Low Tire = Smaller Circumference.......?

The tires air pressure in no way decreases it’s circumference.

The notion that because the diameter is less when a tire is low the circumference lessens is …hogwash!

Example: If one were to measure the diameter (distance form the ground to the top of the track) of the military’s main battle tank, the M1 Abrams, one would find that the circumference would be much greater than D*tt

Regardless of shape of the tanks track, the circumference would remain the same.

Not correct. The pressure is stretching the tire and the cords it’s made of. Ever tune a guitar? You’re stretching wires as you do it. And a tank tread, if laid out flat and pulled, will stretch. All materials stretch to some degree when put under tension. Not a lot, but they do.

p.s. - please keep the discussions in one place, it’s easier to follow them that way.

p.p.s. - I just did a rough calculation, and the tread on a typical tire is under 6,000 to 8,000 pounds of tension due to the inflation pressure (assumed 30 psi), so there’s plenty of force available to slightly stretch the tire.

Gee, I wonder how the abs sensors use tire rotation to determine change in tire pressure.

Magic and pixie dust :wink:

Thanks Shadow…for that enlightenment…;=\ I feel so much better now.

The OP statement is not correct. We used to use a band to squeeze a difficult tire to seal it to the rim. The band was broken several times by some technicians who did not remove it quickly enough after the initial seal. If the diameter did not increase then the band would not have snapped.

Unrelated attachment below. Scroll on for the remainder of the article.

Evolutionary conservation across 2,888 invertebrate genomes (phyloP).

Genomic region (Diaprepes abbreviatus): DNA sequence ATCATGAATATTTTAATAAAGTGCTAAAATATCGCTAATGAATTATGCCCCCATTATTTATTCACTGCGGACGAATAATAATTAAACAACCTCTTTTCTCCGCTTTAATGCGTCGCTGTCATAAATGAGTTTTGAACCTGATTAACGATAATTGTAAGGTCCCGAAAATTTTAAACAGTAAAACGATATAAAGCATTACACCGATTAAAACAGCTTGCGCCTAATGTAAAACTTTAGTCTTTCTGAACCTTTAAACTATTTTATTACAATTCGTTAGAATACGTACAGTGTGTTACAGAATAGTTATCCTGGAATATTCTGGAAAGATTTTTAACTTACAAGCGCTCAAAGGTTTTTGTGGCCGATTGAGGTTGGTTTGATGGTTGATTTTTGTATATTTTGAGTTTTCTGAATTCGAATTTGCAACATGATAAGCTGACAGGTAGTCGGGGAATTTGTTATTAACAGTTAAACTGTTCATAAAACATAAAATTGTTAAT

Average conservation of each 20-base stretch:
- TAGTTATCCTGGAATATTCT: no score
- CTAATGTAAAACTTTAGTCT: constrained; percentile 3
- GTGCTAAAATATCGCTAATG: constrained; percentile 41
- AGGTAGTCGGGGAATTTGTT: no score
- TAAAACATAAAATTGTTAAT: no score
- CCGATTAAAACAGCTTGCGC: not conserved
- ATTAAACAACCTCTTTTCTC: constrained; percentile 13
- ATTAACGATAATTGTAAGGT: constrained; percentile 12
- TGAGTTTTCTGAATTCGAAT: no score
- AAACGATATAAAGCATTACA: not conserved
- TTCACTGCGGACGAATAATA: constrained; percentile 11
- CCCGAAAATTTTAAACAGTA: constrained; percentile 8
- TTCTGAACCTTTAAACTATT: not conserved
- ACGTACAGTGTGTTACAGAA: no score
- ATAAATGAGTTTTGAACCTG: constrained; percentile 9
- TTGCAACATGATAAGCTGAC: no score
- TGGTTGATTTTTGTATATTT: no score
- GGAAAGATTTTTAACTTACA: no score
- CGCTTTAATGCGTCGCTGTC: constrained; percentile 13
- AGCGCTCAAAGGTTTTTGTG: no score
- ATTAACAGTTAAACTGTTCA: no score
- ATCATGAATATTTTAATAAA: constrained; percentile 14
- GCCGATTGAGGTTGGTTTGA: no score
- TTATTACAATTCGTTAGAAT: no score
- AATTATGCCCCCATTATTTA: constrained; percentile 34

Increasing the pressure in a tire changes not only its circumferemce, it also changes it “cord” profile, that shape you’d get should you cut across the tire and look at the shape. Just as increasing the pressure in a balloon makes it get rounder, increasing the pressure in a tire causes the “cord profile” to get rounder. That increases the rolling circumference and reduces the width of the tread that’s in contact with the tarmac.

The question brought to bear is that if the rolling circumference (diameter) actually gets smaller with loss of air, why is it that the surface of the tire can still turn along with the wheel just as before. The answer is that it cannot and does not. The difference on a low ttire between the tread circumference and the rolling circumference is absorbed by squirming and scrubbing of the tread on the pavement. That’s why the rolling resistance of a tire with 10 pounds in it is so much higher than the rolling resistance of a tire with 30 pounds in it. It’s the stretching and squirming of the rubber both on the pavement and in the sidewalls that’s eating up that additional energy.

That squirming of the rubber also generates heat and can (and does) cause sudden tire failure. Try an experiment. Take three old spoons (new ones if you live alone). Bend the handle of the first back and forth about 5 degrees 10 times. You may feel some warmth at the bend point. Now take the second spoon and bend the handle back & forth 45 degrees 10 times. The bend point will be getting hot. Now do the same thing with the third spoon, only to 90 degrees. The bend point will get very hot and the handle may fail. Exactly the same process is happening inside your tires. And the more the rubber has to shtretch and flex, the hotter the tire gets. At some point it’ll fail.